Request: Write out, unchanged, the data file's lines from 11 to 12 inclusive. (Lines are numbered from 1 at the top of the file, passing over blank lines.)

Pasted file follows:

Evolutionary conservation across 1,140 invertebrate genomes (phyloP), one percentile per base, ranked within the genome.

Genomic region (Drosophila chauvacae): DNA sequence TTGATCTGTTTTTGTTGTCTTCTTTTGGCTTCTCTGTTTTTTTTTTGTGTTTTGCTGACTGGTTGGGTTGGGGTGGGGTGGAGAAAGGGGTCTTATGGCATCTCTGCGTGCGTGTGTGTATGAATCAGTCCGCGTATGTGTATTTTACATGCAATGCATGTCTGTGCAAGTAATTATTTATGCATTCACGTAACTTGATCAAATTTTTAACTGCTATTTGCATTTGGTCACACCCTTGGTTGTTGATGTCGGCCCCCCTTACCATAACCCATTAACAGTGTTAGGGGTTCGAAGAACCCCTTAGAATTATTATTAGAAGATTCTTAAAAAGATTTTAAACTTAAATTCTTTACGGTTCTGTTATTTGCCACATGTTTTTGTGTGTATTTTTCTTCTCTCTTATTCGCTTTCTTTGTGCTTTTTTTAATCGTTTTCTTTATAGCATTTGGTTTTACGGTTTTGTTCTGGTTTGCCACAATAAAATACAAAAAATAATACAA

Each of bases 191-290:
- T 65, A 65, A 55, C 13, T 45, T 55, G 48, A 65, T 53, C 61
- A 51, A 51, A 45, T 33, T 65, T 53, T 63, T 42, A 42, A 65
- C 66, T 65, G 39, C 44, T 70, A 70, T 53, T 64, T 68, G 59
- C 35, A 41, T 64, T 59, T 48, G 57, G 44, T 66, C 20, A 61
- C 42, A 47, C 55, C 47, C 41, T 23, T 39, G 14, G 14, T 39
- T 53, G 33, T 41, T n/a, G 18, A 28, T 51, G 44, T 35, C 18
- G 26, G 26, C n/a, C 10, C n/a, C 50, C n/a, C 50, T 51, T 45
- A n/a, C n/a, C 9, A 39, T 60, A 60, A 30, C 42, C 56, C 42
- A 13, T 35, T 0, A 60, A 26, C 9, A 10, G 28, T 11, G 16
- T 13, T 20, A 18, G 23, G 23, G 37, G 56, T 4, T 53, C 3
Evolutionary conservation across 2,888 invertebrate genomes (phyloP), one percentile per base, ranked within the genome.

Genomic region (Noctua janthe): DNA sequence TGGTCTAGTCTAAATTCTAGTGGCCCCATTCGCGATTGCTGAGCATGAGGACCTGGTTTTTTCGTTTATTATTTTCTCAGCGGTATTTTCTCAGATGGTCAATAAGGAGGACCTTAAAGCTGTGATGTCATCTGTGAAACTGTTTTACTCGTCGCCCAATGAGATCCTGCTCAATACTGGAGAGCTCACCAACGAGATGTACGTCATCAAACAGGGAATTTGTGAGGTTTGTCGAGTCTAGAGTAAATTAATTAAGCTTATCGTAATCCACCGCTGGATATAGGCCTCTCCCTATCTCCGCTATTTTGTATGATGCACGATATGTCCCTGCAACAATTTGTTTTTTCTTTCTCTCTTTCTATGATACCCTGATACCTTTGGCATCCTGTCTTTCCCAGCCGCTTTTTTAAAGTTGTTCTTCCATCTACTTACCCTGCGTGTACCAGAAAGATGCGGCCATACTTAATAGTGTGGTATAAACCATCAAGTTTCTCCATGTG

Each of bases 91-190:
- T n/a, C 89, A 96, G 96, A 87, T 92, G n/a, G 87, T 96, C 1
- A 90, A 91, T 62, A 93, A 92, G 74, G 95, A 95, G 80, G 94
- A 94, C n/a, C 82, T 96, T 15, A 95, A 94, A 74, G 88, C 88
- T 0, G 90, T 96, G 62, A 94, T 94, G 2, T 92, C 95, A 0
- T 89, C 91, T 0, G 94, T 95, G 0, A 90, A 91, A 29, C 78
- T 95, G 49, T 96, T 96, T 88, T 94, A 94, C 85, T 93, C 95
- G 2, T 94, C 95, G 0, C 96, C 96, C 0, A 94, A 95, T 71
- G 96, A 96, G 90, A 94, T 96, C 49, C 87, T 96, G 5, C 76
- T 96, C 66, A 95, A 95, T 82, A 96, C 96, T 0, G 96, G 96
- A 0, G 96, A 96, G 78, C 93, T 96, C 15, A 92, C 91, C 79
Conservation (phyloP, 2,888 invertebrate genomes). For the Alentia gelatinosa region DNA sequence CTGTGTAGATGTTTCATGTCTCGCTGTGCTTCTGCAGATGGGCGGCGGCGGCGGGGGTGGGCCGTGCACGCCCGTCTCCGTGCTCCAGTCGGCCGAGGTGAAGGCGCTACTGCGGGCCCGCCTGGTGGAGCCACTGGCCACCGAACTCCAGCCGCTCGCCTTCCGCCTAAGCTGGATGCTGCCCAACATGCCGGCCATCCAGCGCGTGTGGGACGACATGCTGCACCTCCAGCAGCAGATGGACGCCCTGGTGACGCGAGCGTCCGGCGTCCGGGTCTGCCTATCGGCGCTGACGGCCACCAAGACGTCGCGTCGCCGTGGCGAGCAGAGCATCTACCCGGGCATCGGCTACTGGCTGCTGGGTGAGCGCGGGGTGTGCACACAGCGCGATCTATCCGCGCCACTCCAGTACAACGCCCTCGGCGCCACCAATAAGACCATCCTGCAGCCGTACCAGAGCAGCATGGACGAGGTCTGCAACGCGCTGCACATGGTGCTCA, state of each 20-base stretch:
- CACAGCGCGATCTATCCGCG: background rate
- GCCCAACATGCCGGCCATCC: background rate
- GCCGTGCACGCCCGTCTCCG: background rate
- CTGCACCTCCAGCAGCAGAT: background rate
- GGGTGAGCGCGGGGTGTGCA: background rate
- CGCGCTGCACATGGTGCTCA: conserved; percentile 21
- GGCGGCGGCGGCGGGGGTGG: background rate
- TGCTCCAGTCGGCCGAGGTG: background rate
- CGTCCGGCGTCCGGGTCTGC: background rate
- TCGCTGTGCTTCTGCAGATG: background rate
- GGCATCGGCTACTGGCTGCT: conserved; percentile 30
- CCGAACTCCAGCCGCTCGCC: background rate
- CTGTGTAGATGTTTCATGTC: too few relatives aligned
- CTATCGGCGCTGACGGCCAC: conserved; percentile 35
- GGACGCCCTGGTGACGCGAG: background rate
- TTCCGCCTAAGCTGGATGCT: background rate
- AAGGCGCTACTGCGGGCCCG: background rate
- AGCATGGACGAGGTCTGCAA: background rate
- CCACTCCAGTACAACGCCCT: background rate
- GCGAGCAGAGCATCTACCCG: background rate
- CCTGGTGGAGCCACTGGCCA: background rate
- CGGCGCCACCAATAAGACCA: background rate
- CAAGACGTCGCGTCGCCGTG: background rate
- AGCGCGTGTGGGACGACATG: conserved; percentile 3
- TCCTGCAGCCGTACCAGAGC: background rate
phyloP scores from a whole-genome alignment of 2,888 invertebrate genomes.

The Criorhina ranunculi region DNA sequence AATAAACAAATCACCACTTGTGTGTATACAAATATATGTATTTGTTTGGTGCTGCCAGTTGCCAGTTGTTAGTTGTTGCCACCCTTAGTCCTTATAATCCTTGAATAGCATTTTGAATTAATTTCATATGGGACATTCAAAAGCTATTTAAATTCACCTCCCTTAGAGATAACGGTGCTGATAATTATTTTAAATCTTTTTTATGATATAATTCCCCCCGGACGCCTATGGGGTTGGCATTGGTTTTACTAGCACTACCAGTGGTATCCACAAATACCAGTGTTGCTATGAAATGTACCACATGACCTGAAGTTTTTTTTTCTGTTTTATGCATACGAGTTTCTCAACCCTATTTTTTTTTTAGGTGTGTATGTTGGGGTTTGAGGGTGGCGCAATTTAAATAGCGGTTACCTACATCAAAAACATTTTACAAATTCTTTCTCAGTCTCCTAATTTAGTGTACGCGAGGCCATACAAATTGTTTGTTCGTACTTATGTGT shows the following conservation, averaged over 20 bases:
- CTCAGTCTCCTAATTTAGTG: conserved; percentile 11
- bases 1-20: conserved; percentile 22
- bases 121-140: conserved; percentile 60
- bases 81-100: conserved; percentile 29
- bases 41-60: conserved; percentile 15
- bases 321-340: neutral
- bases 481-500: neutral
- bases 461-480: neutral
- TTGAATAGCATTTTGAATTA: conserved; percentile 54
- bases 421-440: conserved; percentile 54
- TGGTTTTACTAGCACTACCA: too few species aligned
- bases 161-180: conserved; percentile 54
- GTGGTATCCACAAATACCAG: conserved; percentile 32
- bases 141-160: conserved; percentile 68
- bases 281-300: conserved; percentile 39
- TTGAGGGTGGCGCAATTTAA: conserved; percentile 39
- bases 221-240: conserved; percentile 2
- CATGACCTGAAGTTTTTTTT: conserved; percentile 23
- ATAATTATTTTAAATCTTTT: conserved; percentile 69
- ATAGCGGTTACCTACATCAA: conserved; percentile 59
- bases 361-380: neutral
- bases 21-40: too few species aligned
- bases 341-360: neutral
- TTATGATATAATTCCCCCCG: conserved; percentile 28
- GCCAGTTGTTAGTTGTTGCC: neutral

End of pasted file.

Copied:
- A n/a, C n/a, C 9, A 39, T 60, A 60, A 30, C 42, C 56, C 42
- A 13, T 35, T 0, A 60, A 26, C 9, A 10, G 28, T 11, G 16